Millennial workers are a breed of their own. Having grown up alongside some of the same tech tools we use today and in the shadow of life-changing events like 9/11 and the Great Recession, they’re no stranger to change, technology or innovation. And employers want them on their team. They need them on their team.
But the ideal workplace twenty years ago just won’t cut it for today’s always-on millennial workforce. What works in attracting and motivating older generations of talent won’t keep these young workers invested in a startup.
With millennials surpassing Generation Xers as the largest generation in the U.S. labor force -- more than one-in-three American workers today are millennials -- according to a recent Pew Research Center analysis, employers need to update their workplaces to reflect this change, or risk missing out on today’s top millennial talent.
More From Entrepreneur.com
In other words, millennials are taking over. And employers need to be prepared.
Fortunately, giving the office a millennial-inspired overhaul doesn’t have to break the bank. Here are some ways companies have created the ideal millennial workplace on a budget:
1. Offer flexible summer hours.
Think about it -- millennials are relatively new to the workforce and have likely traded their swim suits for business casual attire during the summer months. For a smooth and seamless transition into the workplace, consider offering employees one of today’s hottest (pun intended) perks -- summer hours.
Take Core Digital Media, for example. The online marketing and consumer acquisition platform brings summer vacation into the workplace with flexible scheduling. During the summer months, employees can essentially create their own work schedules Monday through Thursday in order to take a half day on Friday. And for millennial workers who long for their summer vacation days, offering flexible summer hours is a great way to attract, motivate and retain them.
For 55 percent of employees surveyed by the Society for Human Resource Management, flexibility and work-life balance are very important to their job satisfaction. Summer hours are something both millennials and Gen Xers can agree on, with both generations placing more importance on work-life balance as a job satisfaction contributor than Baby Boomers.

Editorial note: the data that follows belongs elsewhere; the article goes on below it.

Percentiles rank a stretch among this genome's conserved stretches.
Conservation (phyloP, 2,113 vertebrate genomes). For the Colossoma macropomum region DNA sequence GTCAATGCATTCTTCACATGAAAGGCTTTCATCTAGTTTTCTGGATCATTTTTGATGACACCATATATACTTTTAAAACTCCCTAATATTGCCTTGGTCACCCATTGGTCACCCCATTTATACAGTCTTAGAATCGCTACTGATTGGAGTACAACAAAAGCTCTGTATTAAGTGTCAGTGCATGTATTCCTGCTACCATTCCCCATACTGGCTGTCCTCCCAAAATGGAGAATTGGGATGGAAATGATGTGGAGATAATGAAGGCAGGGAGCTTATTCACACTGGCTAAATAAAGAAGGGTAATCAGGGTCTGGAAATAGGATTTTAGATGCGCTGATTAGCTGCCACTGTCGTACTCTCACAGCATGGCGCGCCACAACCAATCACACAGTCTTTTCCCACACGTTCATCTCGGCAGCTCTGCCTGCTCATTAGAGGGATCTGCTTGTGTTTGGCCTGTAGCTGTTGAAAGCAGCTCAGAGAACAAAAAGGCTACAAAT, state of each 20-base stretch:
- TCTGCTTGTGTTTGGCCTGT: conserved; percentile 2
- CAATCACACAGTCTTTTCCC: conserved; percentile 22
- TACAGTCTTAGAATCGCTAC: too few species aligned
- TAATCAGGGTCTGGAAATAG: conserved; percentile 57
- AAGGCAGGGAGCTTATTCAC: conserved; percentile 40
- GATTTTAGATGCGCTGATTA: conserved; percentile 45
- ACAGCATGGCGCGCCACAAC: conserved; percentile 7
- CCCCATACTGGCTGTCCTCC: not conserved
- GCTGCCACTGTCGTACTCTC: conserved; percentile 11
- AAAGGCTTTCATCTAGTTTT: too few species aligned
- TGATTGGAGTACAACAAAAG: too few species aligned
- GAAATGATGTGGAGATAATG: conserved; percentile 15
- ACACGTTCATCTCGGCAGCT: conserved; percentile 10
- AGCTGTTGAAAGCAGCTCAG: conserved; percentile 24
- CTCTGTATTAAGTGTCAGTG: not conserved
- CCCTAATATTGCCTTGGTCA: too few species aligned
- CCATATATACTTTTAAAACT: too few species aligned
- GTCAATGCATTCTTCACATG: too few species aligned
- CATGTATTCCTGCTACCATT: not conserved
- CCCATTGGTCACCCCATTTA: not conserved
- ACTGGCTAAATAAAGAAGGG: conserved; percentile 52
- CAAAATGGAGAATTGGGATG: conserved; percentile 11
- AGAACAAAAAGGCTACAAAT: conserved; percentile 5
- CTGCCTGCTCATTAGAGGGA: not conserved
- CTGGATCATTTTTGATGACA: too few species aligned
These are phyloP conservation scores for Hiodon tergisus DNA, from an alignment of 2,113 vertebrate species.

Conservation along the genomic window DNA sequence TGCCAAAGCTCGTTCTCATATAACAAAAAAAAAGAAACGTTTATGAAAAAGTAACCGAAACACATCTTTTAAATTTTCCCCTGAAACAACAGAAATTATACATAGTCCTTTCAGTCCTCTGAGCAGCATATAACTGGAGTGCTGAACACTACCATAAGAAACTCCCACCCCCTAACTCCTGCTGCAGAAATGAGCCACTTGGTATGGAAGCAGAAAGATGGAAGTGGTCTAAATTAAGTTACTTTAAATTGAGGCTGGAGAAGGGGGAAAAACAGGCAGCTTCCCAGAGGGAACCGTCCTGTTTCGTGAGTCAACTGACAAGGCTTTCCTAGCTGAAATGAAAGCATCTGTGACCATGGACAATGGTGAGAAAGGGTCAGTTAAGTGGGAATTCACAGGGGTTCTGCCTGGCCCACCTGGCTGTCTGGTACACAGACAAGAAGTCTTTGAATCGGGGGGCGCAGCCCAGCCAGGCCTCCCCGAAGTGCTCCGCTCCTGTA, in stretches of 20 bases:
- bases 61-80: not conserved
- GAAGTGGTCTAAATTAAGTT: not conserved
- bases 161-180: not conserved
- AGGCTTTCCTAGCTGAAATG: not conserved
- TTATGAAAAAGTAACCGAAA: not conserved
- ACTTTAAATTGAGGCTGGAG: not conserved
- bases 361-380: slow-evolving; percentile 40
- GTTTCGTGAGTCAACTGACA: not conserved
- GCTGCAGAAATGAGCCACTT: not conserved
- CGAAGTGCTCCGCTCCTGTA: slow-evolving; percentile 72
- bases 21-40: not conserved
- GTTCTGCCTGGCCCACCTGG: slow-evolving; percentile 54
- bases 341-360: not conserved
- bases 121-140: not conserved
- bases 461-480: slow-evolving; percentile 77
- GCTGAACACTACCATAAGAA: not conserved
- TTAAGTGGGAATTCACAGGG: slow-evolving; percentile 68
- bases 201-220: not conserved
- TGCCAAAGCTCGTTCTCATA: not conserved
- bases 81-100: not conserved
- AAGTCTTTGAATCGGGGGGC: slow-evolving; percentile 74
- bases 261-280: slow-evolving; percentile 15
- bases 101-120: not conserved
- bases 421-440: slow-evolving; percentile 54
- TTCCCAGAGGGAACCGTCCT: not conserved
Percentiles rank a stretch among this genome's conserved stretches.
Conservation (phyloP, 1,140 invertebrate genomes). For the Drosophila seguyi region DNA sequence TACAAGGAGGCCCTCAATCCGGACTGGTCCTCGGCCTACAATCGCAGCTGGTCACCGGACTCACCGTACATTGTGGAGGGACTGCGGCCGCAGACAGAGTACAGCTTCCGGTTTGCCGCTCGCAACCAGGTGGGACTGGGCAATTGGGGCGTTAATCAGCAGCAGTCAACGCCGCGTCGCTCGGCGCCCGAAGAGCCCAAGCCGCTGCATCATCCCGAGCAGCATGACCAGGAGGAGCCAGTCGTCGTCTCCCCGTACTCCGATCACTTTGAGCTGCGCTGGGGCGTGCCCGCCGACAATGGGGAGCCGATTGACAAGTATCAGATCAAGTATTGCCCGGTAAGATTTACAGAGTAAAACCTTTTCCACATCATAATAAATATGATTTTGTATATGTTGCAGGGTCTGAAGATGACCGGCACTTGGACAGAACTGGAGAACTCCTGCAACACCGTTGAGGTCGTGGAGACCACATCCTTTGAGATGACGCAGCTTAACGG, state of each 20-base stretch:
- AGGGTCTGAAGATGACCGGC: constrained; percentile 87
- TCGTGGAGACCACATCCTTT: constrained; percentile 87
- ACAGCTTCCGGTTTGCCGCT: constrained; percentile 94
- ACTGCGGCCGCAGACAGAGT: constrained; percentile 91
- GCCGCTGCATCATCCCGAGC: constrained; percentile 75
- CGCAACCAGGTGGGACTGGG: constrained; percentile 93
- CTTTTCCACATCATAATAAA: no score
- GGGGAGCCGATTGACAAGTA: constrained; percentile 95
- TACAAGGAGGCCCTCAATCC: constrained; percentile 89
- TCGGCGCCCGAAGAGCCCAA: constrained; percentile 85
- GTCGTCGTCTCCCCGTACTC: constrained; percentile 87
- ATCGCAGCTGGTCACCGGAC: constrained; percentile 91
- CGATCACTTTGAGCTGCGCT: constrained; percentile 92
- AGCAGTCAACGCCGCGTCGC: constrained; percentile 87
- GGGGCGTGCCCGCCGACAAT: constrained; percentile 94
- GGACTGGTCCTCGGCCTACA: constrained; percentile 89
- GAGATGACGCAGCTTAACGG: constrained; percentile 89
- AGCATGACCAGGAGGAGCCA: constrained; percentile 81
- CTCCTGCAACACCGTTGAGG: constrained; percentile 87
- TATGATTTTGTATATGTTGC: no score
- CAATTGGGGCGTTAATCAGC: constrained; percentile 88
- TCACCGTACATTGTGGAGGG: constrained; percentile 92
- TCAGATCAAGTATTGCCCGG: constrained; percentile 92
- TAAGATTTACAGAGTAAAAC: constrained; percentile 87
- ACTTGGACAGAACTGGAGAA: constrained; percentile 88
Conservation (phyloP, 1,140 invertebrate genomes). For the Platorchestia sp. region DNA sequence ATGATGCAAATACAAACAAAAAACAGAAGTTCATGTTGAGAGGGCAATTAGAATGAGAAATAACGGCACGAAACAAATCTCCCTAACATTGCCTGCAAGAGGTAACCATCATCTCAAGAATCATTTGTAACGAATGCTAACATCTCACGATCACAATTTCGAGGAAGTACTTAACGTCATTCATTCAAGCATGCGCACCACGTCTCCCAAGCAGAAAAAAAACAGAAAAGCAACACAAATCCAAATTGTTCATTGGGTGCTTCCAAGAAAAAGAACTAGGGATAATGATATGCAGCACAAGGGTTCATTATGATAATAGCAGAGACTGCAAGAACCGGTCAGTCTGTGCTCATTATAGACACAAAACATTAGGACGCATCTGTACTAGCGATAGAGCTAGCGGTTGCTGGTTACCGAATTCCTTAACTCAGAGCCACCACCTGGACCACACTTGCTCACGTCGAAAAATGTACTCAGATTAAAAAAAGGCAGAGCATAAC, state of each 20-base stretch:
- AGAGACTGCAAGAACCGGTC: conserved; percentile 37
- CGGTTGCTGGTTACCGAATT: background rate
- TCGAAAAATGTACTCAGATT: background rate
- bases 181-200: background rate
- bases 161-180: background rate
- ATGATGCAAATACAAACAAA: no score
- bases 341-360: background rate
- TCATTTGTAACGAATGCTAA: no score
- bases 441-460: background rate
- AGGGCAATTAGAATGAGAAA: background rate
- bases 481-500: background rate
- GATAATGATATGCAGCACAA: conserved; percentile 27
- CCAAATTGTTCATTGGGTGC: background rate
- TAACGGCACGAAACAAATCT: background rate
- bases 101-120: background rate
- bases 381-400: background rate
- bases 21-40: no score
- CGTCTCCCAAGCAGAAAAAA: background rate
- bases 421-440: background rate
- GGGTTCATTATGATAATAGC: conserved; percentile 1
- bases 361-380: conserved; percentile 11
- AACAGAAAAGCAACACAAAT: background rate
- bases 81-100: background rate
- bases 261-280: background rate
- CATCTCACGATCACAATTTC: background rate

2. Keep the fridge (and bellies) full.
Want to attract and hold onto millennial employees? Offer them a much-needed snack or even a brewski. Beer carts, fridges and Fridays have quickly become a popular workplace trend, but this trend goes beyond the fully-stocked beer fridge; it’s about trust and respect.
Shannon Kinney, founder of small business marketing agency Dream Local Digital, explains the power of having a beer fridge culture. “We hear this consistently… the fact that it’s there and there are no rules around it, that’s what people respect, even more than whether they partake or not. It’s a culture of ‘we’re all grownups here and we do whatever it takes to get the job done.’”
There you have it, folks. Allowing employees to have an occasional beer during the workday doesn’t just make you the coolest boss on the planet, it can show millennial employees that you respect and trust them enough to drink responsibly while still getting their work done. This is one millennial workplace trend I can personally get on board with -- the two taps are always live at Bouqs HQ.
3. Bring live feeds into the office.
Thanks to social media, live feeds have become the easiest way to consume news. It’s fast, easy and doesn’t require people to go searching. But live feeds go beyond Facebook and Twitter. In fact, they make a great workplace communication tool. Just ask the employees at The Motley Fool.
The multimedia financial service company uses a live feed to communicate praise and recognition in the office. Through their employee recognition platform’s live feed, YouEarnedIt (a company they liked so much, they invested in it), employees can catch up on the latest employee wins.
Not only does making recognition public motivate and reward employees, it creates a culture of open communication and transparency -- a necessary part of any millennial workplace.
4. Mix personal life with work life.
Long gone are the days of separating work life and personal life. To create the ideal millennial workplace, the two have to intermingle. After all, it’s a lot easier working with colleagues when employers know the person behind the employee.
At The Bouqs Company, we hold monthly town hall meetings where our Culture Chef (yes, that’s the actual title) interviews one of our team members about everything from where they grew up to what they did as kids to life-changing experiences they’ve had. The goal of the interview is to learn more about our teammates, beyond the everyday work stuff, to build bonds and bridges amongst and across teams.
Best of all, the interview is accompanied by a slideshow of photos ranging from beloved baby pictures to sometimes-awkward high school photos. Needless to say, it’s a good time. But more importantly, it helps us better get to know our team and build stronger work relationships in the process.
Real company success doesn’t just come from having an amazing product or service, but from creating a culture driven by a work environment designed around employees’ goals, personalities and interests. Do that and the rest will happen naturally.